I woke up this morning to discover these two tweets from Drew Frank (@ugafrank), Lower School Principal at Davis Academy in Atlanta, GA. Drew helped us coordinate our first set of EdTechTeacher Summer Workshops in Atlanta two years ago, and has recently become extremely active on Twitter. While I wanted to quickly respond, I realized that it just wouldn’t fit in 140 characters. Hopefully this post will suffice (yes, I will tweet the link back to him).
How can we incorporate more technology with our current events?
My initial response was how can you discuss current events and NOT incorporate technology?? With the proliferation of social media, I don’t think it is possible to even discover current events without a reference to television, Internet, Twitter, Facebook, etc. In fact, the Today Show has even embraced the impact of technology on current events with Carson Daly’s new segment. This morning, he deconstructed the tragic shooting at the DC Navy Yard by commentating on a string of social media posts: the official Navy tweet, a photo from Instagram, the first Vine…
So, what can students DO to construct a better understanding of the events unfolding on a daily basis?
- Use current events as an opportunity to reinforce online research skills. Given the sensitive nature of some events – such as yesterday’s Washington DC Navy Yard Shooting – a Google search could be a terrifying prospect. With KidRex, results are filtered and make for a good media literacy discussion.
- Incorporate kid-friendly news into reading activities. Whether you use an app such as News-O-Matic or a site like Time for Kids, students can find events of interest and then guide the discussion.
- Let students report the news. Rather than just passively consuming news stories, let the students do the reporting. A great opportunity is to create videos for the CNN iReport (in fact, the iMovie app exports directly to the site.
- Empower students to post their own news. Whether you choose to have a class blog, Twitter account, or Facebook page, empower students to do the posting. When I first started supporting teachers with class blogs, rather than creating multiple accounts for students, we linked to a variety of Google Forms. Each form provided the students with a framework for entering their news. It also gave teachers an opportunity to approve each post without any concerns about students posting without permission. This form is an example of our Sports Report.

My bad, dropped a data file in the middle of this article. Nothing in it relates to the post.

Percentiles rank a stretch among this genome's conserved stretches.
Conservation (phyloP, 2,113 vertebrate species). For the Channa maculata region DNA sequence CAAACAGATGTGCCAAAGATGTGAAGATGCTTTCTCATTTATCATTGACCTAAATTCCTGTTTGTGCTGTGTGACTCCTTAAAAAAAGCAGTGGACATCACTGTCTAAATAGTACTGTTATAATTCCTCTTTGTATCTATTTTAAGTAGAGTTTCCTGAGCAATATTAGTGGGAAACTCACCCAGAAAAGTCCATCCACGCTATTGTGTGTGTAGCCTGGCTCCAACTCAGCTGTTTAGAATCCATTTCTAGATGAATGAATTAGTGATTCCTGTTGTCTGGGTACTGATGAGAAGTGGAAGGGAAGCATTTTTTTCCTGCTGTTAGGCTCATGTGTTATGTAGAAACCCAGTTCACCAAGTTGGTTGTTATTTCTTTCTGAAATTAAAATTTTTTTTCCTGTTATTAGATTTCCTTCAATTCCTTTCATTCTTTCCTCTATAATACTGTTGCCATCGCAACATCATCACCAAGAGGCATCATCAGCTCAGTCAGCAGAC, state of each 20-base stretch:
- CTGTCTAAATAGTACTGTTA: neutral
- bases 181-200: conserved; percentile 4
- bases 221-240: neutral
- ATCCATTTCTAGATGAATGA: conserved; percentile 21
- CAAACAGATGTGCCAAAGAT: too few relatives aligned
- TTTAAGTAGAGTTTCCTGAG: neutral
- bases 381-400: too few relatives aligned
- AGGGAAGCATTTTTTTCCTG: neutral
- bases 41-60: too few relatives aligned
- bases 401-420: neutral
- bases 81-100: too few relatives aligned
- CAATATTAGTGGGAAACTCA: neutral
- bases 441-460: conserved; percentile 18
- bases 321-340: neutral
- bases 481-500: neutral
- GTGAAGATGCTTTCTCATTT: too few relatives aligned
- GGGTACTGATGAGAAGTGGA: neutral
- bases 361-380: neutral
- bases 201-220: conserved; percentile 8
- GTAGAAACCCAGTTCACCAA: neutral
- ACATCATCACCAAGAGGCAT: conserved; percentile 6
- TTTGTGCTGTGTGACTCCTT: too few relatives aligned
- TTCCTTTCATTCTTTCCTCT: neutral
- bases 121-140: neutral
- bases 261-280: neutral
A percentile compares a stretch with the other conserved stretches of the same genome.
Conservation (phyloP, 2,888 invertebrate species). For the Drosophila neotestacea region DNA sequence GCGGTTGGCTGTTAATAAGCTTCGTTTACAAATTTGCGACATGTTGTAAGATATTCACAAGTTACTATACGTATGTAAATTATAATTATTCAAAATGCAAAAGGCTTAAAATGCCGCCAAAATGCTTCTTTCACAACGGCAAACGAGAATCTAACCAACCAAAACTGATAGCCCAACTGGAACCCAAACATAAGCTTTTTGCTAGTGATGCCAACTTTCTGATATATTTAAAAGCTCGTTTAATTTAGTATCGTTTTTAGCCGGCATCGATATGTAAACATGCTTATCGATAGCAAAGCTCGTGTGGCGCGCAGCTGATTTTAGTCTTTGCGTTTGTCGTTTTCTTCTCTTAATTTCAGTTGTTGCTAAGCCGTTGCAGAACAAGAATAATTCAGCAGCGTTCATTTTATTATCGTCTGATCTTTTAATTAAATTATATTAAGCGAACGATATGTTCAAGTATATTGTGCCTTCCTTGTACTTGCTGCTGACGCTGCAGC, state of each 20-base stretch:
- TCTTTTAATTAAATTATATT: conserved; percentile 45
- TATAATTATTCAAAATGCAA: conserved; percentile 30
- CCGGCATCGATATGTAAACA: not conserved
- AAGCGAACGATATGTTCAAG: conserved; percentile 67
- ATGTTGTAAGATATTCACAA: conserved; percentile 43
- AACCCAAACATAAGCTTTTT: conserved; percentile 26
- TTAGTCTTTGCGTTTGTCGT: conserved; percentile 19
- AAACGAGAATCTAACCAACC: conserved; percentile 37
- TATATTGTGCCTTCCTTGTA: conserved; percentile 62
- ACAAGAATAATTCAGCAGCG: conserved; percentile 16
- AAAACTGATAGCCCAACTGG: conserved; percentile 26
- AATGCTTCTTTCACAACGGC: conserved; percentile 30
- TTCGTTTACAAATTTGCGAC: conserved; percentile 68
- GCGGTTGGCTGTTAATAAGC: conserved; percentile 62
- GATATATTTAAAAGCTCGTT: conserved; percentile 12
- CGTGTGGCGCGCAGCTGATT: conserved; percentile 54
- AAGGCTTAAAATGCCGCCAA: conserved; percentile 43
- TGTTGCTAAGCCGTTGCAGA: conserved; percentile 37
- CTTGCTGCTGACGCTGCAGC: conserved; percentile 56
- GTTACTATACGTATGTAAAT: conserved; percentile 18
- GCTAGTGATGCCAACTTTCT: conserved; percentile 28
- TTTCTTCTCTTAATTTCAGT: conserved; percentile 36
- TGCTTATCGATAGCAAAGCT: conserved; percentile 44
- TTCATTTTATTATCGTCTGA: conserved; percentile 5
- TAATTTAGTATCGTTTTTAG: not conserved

Incorporating technology into current events has one other unintended consequence: it provides a great opportunity to discuss digital citizenship.
What are the best iPad apps for learning and practicing location and spelling of US States?
Last winter, Justin Reich published Breaking Research: Most Apps Bad. There may be some apps devoted to the States. However, rather than thinking about the apps, let’s look at the learning process. The objectives here include:
- I want my students to develop map reading skills.
- I want my students to learn the geographic location of the US States.
- I want my students to work on their language acquisition with a focus on the US States.
Given that focus, what if….
- Students used the Google Earth app to explore the 50 states. They could work in groups to find each state from a list.
- Students collaborated to create a ThingLink map with an observation, fact, image, or video.
- Students created a US States book with Book Creator. Each page could illustrate the location of the state as well as include a fact and/or image from that state.
- Students practiced identifying states on a map, and their spelling, by annotating an outline map inserted into a screencasting app such as Educreations, ScreenChomp, or Explain Everything. By capturing the process with a screencast, teachers are able to see their students’ thinking.
When I taught the states to my 3rd graders, I found some great resources on Enchanted Learning.
This may not have been the response that these teachers were looking for, but hopefully, it sparked some ideas!